- Blender zones at the intersections for cyclists that ride in the roadway – the shoulder disappears and turns into a shared turn lane.
- Crossings of the side streets on the shared use paths – crossings like this are often problematic for cyclists when cars and trucks are turning across the crosswalk.
- Wide lanes – 12′ lanes and a 14′ center turn lane encourage higher speeds and are not up to date with current roadway traffic calming. 10 to 11′ lanes would be better.
- A proposed bike lane in the midst of the DDI. Yes, it’s good to have a bike lane, but the 4′ proposed lane (according to the consultants at the open house) would run between the right most through-traffic lane and the right turning lane onto I-80.
- A short comment period that doesn’t allow time for the public to participate. Additionally, the project pages don’t contain complete information.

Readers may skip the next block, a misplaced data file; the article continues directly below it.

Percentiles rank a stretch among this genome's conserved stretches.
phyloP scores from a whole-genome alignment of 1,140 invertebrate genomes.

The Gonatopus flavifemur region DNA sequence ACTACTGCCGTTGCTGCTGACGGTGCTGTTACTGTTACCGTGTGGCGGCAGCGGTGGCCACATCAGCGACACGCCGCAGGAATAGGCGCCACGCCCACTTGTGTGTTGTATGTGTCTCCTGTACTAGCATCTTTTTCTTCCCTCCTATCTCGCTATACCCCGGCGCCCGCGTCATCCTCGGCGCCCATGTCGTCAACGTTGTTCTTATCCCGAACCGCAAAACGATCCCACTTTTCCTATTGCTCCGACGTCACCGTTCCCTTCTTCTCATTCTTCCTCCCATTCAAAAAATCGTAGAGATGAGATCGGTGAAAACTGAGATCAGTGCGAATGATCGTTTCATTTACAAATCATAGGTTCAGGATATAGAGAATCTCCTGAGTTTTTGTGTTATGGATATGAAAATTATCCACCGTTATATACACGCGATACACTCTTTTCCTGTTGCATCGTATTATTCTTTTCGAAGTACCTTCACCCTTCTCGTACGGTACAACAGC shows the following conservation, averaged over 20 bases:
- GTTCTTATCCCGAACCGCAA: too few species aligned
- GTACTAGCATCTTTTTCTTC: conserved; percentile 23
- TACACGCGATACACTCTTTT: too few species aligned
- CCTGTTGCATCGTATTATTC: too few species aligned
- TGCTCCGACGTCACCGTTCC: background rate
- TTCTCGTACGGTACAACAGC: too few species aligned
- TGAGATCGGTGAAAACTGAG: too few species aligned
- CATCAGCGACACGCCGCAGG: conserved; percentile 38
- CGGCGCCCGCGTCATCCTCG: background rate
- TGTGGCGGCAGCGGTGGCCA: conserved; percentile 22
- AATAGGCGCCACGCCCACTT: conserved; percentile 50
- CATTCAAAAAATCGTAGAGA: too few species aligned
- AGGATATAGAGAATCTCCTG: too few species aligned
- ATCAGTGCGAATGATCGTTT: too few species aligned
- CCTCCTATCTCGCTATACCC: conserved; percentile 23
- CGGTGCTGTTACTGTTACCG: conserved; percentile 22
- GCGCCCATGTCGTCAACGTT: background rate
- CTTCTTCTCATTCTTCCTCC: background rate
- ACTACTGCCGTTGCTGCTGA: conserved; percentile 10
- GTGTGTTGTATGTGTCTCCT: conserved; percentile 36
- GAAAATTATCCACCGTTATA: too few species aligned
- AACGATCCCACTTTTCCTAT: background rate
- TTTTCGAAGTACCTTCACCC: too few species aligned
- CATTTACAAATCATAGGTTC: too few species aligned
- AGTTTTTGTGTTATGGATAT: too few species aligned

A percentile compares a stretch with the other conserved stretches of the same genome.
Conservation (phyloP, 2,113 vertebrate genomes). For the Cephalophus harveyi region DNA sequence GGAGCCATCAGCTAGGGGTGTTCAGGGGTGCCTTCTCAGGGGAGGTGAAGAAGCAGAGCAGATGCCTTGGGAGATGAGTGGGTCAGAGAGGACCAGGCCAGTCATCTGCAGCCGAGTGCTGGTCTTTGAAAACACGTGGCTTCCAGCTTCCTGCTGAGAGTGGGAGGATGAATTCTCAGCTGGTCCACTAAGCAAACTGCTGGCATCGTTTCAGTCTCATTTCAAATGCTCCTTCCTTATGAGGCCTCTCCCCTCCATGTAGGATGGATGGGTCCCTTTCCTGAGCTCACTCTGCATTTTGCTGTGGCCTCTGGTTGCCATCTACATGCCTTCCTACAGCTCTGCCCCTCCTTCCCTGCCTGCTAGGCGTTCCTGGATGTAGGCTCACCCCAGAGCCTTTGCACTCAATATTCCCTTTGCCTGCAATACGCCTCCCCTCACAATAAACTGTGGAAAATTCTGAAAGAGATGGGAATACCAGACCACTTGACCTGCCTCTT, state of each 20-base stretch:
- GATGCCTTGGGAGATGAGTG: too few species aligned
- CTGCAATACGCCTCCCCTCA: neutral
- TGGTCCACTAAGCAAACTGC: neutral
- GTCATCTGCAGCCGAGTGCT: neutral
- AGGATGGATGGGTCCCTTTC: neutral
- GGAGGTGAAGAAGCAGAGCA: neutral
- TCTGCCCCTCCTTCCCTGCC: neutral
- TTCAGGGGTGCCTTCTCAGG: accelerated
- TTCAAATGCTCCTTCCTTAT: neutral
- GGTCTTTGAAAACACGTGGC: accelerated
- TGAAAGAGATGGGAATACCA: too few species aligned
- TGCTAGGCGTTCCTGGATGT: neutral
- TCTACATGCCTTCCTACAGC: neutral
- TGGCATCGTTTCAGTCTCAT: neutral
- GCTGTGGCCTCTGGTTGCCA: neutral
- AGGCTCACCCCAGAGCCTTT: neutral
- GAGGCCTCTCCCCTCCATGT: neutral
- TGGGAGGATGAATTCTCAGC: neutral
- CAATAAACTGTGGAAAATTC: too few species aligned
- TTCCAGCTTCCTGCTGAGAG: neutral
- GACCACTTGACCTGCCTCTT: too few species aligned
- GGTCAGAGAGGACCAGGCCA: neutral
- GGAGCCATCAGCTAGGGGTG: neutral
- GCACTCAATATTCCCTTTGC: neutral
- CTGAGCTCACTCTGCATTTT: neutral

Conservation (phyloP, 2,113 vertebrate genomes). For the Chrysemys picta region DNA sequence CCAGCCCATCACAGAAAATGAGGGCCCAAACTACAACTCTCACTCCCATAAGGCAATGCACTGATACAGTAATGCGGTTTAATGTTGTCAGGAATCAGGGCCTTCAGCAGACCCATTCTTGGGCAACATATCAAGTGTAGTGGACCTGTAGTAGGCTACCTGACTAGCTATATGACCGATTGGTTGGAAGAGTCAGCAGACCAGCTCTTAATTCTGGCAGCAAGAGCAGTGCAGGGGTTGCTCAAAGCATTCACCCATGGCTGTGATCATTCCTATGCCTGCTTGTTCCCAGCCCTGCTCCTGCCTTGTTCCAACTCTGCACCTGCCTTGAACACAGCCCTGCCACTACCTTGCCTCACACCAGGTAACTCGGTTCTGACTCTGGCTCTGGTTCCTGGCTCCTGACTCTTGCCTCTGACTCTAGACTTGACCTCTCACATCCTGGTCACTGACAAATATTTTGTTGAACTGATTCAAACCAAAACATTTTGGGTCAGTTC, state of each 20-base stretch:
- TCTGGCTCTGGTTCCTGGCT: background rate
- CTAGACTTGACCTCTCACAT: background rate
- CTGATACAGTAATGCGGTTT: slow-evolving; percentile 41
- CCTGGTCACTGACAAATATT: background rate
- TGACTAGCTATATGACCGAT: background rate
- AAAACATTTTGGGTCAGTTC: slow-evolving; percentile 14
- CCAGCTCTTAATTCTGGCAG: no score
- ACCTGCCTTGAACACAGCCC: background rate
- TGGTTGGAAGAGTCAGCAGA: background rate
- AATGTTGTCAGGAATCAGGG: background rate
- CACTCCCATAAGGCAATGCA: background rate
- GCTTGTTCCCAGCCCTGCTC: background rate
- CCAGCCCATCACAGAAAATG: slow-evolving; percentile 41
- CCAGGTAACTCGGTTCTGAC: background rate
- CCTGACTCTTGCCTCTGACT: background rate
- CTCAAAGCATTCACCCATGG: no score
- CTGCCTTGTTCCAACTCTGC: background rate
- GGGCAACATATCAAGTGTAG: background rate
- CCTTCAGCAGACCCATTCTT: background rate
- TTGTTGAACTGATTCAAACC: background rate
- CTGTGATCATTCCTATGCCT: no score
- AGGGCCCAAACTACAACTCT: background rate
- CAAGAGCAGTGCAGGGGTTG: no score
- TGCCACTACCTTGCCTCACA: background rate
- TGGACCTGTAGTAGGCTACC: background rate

- DDI’s can be problematic for drivers too and can result in head on collisions.
- Is the DDI even needed? It’s expensive, and there doesn’t seem to be much need for it. See the photo below.
The impossibly awful, scary, and dangerous
- The Diverging Diamond Interchange – is this even necessary? It’s unsafe, and if it were not constructed, project costs would be reduced dramatically.
- The right turn lanes on the DDI. Here, cyclists would be riding in the midst of 50 mph traffic to the left and right of the rider. Cars and trucks would not be looking for cyclists to merge into the bike lane as they are turning right to accelerate onto I-80. This is bound to cause many severe injuries and potentially deaths to vulnerable cyclists.
- The right turn lanes on the DDI and pedestrians. Crossing the right turn lane for a potentially non-existent sidewalk in the center of the DDI means that I-80 will remain an impenetrable barrier for pedestrians. The project diagrams show no crosswalks or pedestrian lights through the DDI. There doesn’t seem to be a pedestrian sidewalk or walkway across the bridge over I-80.
- We firmly believe that the DDI, especially the right turn lanes, is not safe for cyclists or pedestrians, and will cause injuries or deaths.